This study included 40 patients with Herpes Zoster who were treated with low-frequency and low-intensity magnetic fields. Seventy seven percent of the treated patients were older than 50 years; and 80% of them were women. 62% of the patients visited a doctor on the third or fourth day of their disease, with lesions in various areas, the intercostal region being the most frequent, accounting for 67% of the cases. One hundred percent of the patients felt pain.
All patients received ten treatment sessions. No new lesions were found after the first treatment, and pain was remarkably reduced. 55% of patients recovered from their affliction after 4 – 6 sessions, while none needed more than 10 sessions. This procedure proved efficient in the treatment of Herpes zoster in all patients treated. From an economic point of view, this treatment with magnetic fields costs less than conventional treatments.
Herpes zoster is a painful experience for most patients and a challenge for doctors to diagnose and treat. It is an acute disorder caused by the Zoster varicella virus with a unilateral distribution. It is characterized by the appearance of vesicles gathered in an inflammatory area around a nerve. It may be found in the cervical region affecting the ophthalmic branch of the trigeminal in the frontal zone, the scalp, the eyelids, and other zones such as the lumbofemoral, the sacrum ischiatic, etc.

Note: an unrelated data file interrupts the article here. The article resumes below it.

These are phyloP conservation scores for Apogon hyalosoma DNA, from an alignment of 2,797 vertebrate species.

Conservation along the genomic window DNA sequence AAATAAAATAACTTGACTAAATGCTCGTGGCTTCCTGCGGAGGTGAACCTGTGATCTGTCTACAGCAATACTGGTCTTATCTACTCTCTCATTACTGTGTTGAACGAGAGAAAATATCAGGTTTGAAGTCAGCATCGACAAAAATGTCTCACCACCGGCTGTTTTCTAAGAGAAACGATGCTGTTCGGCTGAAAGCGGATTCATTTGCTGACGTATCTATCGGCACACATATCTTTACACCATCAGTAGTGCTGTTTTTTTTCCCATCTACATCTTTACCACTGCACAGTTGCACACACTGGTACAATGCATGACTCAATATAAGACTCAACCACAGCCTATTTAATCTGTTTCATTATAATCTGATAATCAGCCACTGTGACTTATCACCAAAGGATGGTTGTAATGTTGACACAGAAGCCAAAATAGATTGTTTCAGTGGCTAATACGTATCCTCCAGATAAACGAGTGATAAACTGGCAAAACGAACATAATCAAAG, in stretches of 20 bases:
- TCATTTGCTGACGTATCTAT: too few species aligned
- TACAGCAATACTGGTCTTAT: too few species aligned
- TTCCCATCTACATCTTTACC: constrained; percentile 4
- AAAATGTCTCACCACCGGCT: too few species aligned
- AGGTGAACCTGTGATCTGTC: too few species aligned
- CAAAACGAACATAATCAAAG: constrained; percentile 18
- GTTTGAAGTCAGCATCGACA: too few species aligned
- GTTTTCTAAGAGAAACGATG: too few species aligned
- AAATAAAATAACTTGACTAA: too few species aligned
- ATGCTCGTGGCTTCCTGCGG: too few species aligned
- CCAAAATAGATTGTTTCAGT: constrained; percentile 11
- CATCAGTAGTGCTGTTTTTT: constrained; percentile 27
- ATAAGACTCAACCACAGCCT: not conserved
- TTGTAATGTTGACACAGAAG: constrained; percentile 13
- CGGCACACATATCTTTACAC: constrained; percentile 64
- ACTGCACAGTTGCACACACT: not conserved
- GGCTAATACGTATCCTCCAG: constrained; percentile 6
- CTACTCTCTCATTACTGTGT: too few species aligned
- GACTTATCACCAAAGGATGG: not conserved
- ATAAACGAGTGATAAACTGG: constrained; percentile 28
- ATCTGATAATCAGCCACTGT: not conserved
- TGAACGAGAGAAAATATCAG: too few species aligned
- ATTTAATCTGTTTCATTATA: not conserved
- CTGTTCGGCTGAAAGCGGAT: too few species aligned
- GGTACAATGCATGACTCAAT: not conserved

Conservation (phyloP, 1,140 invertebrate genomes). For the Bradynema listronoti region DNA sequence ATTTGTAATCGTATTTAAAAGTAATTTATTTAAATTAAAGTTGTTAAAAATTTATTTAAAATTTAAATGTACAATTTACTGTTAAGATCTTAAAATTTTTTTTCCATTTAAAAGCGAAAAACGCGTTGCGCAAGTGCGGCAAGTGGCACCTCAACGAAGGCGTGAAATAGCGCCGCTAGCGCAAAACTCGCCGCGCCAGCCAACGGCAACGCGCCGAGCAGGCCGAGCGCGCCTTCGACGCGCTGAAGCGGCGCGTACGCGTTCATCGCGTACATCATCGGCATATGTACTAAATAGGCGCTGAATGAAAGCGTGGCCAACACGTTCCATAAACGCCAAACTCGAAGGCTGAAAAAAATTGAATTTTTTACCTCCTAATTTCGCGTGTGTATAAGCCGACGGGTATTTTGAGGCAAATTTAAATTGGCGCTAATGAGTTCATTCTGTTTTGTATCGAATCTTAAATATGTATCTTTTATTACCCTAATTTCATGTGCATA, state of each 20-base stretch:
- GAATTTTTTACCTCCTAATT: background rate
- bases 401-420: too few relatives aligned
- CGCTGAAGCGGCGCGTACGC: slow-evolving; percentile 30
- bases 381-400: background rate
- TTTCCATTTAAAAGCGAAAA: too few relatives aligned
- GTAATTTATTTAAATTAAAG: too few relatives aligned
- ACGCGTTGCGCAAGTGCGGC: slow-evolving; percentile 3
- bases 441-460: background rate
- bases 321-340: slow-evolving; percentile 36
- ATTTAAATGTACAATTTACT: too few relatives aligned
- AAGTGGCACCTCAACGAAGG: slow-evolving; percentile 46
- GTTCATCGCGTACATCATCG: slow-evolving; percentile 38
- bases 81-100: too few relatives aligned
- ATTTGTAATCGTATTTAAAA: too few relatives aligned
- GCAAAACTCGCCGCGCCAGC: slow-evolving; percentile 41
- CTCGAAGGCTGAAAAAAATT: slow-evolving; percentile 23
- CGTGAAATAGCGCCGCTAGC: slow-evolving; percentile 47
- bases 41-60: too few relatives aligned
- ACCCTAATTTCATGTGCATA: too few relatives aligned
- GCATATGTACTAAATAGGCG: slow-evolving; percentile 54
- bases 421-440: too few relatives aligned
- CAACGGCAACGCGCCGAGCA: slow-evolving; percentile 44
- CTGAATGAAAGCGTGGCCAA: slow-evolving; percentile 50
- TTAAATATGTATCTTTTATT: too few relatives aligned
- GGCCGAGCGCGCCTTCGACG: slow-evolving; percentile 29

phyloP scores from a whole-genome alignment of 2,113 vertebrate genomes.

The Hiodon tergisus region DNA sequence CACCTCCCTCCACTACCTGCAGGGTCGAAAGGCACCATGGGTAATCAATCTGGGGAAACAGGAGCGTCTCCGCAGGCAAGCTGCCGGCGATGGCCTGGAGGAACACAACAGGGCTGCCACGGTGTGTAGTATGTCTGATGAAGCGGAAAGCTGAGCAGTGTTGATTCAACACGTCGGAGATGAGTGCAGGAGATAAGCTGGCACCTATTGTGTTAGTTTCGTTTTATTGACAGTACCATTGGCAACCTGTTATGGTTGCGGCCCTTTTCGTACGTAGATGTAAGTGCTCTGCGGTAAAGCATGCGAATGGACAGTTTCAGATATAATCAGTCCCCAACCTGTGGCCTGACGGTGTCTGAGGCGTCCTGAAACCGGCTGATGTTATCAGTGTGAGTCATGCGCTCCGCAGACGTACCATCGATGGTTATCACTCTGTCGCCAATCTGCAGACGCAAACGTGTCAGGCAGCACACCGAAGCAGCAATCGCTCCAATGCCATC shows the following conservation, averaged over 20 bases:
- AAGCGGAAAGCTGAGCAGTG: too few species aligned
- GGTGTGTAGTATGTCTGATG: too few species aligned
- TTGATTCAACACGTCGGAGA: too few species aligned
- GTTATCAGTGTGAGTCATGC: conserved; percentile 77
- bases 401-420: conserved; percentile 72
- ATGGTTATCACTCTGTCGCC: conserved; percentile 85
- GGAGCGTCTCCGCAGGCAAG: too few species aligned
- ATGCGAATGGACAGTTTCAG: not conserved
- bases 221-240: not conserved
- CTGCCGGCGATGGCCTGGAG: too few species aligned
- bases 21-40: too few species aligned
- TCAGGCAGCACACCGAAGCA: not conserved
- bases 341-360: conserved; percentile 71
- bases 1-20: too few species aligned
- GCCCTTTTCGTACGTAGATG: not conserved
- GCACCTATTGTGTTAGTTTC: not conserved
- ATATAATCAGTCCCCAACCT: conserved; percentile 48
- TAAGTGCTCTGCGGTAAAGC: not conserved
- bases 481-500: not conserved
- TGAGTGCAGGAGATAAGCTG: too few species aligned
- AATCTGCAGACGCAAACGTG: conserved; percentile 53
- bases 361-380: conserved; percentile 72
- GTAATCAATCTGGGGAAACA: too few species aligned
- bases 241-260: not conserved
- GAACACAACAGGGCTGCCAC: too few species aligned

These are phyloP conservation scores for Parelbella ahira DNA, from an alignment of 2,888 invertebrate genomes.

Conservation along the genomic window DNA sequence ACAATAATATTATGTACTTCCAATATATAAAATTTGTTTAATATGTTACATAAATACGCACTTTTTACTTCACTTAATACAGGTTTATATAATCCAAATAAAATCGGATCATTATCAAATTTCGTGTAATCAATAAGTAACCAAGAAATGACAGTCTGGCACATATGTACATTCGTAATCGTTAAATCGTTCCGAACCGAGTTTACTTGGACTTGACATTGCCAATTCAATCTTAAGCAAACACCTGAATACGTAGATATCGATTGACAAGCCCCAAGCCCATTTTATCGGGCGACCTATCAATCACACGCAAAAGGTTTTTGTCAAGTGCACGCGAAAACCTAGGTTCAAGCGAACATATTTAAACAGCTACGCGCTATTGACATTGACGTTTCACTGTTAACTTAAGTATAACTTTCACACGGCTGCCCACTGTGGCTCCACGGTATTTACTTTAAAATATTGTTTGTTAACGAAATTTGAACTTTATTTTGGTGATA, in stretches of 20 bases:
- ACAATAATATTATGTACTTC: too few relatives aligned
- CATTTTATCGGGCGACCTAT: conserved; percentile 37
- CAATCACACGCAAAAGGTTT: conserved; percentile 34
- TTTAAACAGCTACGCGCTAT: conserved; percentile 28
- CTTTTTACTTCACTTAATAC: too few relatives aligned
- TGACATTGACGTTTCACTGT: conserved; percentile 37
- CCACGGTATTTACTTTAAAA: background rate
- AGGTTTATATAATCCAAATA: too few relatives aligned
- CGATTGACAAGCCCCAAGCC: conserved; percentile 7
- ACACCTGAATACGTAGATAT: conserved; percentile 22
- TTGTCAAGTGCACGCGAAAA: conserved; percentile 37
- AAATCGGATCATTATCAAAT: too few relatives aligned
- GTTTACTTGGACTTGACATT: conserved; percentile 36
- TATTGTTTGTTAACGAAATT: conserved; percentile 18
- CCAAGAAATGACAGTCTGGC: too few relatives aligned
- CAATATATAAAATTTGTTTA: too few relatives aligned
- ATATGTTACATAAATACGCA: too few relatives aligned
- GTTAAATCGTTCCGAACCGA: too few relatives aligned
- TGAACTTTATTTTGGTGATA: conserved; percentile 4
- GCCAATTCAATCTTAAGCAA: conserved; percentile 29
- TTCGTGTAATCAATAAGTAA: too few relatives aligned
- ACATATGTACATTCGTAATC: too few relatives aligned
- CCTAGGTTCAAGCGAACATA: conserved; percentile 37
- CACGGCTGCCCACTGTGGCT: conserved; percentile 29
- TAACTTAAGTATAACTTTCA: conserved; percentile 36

It appears in individuals with partial immunity, stemming from a previous infection of varicella, i.e. the virus is reactivated in affected persons. It occurs occasionally and any time in the year, regardless of the zone.
1.3 to 5 out of 1000 persons are affected annually. Herpes zoster appears in all age groups, including children. More than two thirds of the reported cases are found in patients older than 50, while less than 10 % of cases are under 20.
It is rarely found in the early stages of life, and when it appears, it is almost always due to a case of maternal varicella.
The increase of this disease in patients with a history of immunodepression may suggest the presence of a malignization.
Authors: Carina Sesín Vidal, MD (1), Enrique Garbayo Otaño, MD (2), Nancy Cabrera López, MD (3), Ramón Daniel Simón, MD (4), Eng. Alieser Deyne Fonseca (5)